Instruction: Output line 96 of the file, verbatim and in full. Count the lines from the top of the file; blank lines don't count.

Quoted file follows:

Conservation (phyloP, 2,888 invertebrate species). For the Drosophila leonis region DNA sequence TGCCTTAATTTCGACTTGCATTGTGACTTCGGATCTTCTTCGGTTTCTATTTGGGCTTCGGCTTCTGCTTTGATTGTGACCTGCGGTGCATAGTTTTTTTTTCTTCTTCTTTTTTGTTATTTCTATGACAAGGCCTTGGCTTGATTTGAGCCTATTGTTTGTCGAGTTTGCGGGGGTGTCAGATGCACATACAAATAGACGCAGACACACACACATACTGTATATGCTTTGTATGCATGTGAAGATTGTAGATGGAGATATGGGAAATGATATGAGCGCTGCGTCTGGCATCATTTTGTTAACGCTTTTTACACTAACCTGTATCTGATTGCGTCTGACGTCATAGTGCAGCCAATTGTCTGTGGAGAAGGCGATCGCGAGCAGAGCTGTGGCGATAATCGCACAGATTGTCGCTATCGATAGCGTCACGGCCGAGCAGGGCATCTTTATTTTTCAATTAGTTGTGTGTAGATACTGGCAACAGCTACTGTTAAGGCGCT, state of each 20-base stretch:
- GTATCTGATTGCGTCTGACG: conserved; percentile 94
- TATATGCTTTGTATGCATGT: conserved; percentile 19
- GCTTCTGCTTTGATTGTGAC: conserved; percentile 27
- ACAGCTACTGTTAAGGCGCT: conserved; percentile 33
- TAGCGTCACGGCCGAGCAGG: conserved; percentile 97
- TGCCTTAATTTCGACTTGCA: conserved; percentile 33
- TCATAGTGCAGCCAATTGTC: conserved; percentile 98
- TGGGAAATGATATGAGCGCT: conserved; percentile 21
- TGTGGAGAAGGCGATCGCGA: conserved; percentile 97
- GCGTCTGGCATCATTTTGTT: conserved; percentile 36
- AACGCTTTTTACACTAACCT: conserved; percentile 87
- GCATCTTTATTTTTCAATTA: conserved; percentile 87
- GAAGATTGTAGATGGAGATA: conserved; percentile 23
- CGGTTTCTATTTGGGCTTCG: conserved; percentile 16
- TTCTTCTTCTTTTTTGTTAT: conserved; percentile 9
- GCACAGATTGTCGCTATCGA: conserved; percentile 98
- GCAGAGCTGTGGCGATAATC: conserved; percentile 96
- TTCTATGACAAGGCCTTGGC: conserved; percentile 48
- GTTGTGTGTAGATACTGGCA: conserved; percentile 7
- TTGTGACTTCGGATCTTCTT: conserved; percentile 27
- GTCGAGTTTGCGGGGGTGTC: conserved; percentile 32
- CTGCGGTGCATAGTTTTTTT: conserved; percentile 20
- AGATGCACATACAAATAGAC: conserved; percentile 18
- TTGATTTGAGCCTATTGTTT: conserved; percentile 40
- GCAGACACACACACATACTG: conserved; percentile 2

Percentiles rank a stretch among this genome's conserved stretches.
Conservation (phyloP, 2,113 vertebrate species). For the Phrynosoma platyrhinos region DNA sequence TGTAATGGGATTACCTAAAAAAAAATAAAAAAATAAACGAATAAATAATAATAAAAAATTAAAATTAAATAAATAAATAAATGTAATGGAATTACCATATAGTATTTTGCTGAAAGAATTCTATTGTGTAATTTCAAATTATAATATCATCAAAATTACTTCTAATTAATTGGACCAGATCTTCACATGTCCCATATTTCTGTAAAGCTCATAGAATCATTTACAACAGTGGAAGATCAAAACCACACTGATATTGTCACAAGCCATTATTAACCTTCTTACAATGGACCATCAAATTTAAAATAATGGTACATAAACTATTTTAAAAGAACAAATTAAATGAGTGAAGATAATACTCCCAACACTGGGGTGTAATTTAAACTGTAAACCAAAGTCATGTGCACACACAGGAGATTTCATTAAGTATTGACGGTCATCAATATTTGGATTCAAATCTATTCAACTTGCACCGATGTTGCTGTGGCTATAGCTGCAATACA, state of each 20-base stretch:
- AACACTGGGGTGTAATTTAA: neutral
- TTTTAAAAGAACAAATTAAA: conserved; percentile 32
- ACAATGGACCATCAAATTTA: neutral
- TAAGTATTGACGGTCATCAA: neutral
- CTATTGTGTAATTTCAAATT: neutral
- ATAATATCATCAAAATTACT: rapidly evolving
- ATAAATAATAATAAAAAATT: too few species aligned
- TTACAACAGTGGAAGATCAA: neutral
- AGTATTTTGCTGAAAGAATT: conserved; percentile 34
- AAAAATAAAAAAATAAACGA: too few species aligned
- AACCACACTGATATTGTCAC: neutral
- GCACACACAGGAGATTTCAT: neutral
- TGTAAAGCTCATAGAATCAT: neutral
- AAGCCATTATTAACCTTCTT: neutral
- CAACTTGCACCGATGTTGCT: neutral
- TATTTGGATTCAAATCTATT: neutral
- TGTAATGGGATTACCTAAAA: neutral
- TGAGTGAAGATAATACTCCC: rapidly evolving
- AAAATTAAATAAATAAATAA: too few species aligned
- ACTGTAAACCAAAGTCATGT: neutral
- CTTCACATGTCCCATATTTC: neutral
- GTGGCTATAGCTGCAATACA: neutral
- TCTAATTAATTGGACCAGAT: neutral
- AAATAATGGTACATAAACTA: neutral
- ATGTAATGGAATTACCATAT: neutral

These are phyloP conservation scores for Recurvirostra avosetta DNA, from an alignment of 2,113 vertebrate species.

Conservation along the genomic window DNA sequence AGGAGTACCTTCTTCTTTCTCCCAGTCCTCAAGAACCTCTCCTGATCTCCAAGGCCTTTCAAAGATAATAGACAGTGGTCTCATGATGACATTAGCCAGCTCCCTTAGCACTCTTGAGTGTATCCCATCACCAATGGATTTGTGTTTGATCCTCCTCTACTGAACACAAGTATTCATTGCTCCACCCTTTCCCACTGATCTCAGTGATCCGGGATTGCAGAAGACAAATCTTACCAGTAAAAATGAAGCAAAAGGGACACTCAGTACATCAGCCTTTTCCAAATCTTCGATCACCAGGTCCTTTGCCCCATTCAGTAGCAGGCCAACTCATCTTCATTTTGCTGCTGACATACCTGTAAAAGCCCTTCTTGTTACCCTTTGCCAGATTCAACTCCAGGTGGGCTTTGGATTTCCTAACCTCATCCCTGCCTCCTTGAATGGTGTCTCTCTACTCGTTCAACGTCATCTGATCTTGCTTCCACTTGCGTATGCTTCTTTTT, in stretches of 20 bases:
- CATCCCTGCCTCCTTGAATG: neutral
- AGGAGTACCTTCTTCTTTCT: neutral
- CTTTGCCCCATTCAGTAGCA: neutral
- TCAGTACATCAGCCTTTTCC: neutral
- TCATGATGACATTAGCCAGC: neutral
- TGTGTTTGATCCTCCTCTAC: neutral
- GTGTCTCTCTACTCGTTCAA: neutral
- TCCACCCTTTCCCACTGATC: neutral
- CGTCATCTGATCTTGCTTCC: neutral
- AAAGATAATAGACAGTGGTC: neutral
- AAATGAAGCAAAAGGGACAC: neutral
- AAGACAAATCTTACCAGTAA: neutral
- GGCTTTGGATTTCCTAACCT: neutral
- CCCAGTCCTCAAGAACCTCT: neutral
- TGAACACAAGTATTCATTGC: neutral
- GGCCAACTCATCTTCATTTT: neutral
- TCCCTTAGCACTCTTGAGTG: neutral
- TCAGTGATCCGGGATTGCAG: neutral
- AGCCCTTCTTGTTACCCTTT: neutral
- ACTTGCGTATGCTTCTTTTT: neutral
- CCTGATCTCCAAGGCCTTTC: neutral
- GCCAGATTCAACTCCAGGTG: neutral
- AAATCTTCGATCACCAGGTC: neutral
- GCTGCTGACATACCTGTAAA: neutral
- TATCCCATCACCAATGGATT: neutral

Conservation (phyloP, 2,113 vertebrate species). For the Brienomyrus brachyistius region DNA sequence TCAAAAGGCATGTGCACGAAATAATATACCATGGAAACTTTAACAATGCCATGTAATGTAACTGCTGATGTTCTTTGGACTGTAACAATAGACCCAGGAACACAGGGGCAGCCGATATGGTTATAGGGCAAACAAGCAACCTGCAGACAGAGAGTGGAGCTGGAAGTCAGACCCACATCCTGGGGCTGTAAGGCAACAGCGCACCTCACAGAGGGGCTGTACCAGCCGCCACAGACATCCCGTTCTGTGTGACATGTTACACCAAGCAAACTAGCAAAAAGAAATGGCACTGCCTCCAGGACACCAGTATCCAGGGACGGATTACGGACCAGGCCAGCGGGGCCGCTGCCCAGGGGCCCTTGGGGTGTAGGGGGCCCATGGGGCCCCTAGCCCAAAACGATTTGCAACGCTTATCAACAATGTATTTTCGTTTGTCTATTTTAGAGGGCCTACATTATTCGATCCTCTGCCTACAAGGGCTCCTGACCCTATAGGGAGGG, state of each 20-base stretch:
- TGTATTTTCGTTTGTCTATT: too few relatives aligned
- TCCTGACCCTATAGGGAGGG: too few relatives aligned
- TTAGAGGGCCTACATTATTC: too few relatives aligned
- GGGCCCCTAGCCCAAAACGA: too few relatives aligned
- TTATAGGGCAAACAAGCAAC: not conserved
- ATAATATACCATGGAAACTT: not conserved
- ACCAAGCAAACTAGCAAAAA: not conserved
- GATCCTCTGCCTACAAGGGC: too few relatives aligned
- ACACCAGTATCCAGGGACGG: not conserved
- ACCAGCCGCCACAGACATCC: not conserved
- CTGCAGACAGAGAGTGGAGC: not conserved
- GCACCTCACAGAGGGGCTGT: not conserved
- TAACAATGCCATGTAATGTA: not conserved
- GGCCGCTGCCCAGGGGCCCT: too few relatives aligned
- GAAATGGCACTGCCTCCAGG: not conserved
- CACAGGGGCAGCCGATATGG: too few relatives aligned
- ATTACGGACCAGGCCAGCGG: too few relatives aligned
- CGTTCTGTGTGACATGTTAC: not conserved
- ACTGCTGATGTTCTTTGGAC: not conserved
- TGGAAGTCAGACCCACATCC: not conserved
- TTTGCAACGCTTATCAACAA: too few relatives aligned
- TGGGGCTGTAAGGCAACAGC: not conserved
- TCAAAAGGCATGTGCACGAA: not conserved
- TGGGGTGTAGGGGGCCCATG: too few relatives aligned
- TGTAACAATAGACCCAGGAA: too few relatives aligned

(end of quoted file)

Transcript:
- GAAATGGCACTGCCTCCAGG: not conserved